Don't Bypass Nebraska Hunting
August 21, 2017
East and West Coasters jetting across the U.S. often refer to Nebraska a "fly-over" state. They look down at it from their window seats at 34,000 feet but don't exactly wish they could grab a parachute and drop in.
It's understandable that the average person would have little interest in spending time in the state. But we whitetail hunters should know better. And especially if we enjoy chasing big bucks in bow season. Nebraska is an overlooked hotspot for Pope & Young trophies.
Just how bad can a state that gave us a 38-year archery world record really be? It was in Hall County, along the Platte River, that recurve shooter Del Austin made P&Y history on Halloween 1962. Hunting from a board platform in a river-bottom tree, he downed the legendary buck widely known as "Mossy Horns." The 9 Â½-year-old deer scored 279 7/8 and stood as bowhunting's No. 1 non-typical until Mike Beatty got an even bigger one in Ohio in 2000.
Not surprisingly, given the Nebraska deer's size and how few people over the last 30 years have hunted with recurves, he's easily remains the world's best ever shot by a traditional archer.
No, Nebraska's not overrun with bucks resembling that former title holder. No place is. But when you look at some of the habitat in this state and factor in the small human population, lack of publicity, hunter-friendly seasons and over-the-counter tags, it's easy to imagine that the Cornhusker State might offer hidden whitetail opportunity.
Much of that potential takes the form of prairie river bottoms, including not only the Platte but also the Republican, Loup, Dismal and Niobrara, along with smaller streams. The slopes of these drainages are too steep to cultivate, so they've largely been left in grass, brush and timber. While landowners let livestock roam most of these river and stream habitats, they're still magnets for deer.
Typical of states across the Great Plains region, in Nebraska moisture and vegetation decrease progressively as you go west. Annual precipitation is about 35 inches in Nebraska's southeastern corner but only 15 in the northwest. So it's not surprising that in the eastern half of the state whitetails rule, with more pockets of mule deer in the higher, drier western counties.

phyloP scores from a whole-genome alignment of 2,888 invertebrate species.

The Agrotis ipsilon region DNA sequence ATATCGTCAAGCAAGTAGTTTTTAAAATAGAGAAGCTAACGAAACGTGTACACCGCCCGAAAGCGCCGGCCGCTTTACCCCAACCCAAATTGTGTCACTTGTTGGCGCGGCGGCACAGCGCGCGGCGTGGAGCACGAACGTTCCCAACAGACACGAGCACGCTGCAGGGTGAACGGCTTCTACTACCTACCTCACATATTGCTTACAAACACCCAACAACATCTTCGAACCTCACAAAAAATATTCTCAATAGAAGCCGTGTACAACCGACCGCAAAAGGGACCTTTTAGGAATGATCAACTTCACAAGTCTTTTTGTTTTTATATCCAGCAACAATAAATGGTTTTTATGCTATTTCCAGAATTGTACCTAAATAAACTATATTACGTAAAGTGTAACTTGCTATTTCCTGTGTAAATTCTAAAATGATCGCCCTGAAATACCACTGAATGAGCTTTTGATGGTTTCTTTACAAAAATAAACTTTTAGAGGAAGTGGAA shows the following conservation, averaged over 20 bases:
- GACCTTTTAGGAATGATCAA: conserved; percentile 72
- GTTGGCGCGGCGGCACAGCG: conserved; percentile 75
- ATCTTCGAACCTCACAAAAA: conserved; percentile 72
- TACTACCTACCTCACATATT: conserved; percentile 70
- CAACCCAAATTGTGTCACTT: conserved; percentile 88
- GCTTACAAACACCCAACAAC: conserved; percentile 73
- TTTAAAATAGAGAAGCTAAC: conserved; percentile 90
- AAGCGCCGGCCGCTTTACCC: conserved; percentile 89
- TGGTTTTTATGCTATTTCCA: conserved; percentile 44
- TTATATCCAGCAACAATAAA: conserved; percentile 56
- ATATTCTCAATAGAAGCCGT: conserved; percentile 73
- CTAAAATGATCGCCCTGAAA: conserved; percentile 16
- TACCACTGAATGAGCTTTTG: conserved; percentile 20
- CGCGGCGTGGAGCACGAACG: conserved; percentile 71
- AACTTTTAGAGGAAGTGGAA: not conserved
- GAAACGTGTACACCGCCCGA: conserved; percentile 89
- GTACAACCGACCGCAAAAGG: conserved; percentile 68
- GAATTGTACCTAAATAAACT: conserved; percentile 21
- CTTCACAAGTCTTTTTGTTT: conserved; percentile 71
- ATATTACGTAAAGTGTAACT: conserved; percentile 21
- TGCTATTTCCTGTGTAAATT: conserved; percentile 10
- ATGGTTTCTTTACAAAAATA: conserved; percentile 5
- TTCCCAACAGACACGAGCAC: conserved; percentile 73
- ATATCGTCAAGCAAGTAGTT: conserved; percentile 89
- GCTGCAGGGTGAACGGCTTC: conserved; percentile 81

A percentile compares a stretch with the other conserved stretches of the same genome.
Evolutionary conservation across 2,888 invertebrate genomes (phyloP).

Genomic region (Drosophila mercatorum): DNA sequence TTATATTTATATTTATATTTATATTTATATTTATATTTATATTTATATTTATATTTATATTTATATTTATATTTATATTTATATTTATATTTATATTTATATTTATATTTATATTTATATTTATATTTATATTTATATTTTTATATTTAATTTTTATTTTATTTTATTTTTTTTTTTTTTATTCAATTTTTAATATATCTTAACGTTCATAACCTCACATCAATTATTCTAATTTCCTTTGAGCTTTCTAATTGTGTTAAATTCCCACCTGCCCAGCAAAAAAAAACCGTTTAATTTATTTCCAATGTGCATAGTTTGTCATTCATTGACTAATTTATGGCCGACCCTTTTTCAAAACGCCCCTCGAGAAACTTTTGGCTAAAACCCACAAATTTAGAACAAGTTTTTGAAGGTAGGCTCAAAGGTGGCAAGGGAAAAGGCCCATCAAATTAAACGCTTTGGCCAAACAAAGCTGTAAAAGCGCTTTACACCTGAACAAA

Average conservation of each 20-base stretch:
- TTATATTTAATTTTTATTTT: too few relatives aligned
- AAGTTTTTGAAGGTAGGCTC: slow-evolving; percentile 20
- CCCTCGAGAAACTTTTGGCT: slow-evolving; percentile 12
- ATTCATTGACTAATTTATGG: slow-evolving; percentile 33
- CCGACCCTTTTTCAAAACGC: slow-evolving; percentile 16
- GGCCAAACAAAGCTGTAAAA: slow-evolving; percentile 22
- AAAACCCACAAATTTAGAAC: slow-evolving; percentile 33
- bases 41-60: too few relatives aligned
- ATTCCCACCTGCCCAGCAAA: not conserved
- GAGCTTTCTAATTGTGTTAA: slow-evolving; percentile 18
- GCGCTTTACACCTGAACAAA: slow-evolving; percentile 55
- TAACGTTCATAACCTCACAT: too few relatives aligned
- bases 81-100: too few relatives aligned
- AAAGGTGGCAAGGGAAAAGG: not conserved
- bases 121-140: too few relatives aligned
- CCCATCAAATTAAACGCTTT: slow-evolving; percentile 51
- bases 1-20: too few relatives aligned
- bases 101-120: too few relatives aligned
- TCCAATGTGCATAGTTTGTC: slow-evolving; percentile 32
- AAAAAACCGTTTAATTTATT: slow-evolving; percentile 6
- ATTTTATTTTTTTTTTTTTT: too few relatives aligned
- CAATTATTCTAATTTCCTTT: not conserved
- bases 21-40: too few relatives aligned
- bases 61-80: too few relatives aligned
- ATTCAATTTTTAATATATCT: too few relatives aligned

Muleys are most common in the rugged Pine Ridge region of the state's northwestern corner and the wide-open Sandhills that make up a good chunk of west-central Nebraska. But even in those places you'll find quite a few whitetails mixed in.
Interestingly, though Hall County yielded the world record in '62 — only two years after the Pope & Young Club was founded — it doesn't rank among Nebraska's top counties in terms of total entries. Hall is about midway between Omaha and Grand Island on the Platte River, and for the most part, the counties with the highest P&Y entry totals lie east of there.
In fact, several are right around Omaha. Sarpy County is the all-time leader in entries with 64, while Gage has 58, Douglas 47, and Cass and Keya Paha 43 each. Entries since 2010 largely follow the same pattern.
What makes eastern Nebraska such a steady producer of P&Y bucks is its blend of cover and agricultural crops. The overall habitat more closely resembles typical Midwestern farm country. Being flanked on its eastern edge by the mighty Missouri River with its many brushy fingers and crop fields certainly doesn't hurt.
The obvious outlier out on the accompanying map of hotspots is Keya Paha County, which borders the lower end of the Niobrara River in northern Nebraska. Again, it's just more evidence that major drainages are the best places to bowhunt whitetails in this state.
In 2014, Nebraska Game & Parks Commission yielded to bowhunter input and moved the start of bow season from its traditional Sept. 15 to Sept. 1. This was done to allow hunting of bucks still in velvet. So that's another plus for planning a bowhunt here. Not many places offer better odds of taking a velvet trophy. Archer tags are available over the counter, and the season runs through Dec. 31.
For details on bowhunting whitetails in Nebraska, visit: outdoornebraska.gov. To learn more P&Y's records for whitetails and other North American big game, go to: pope-young.org.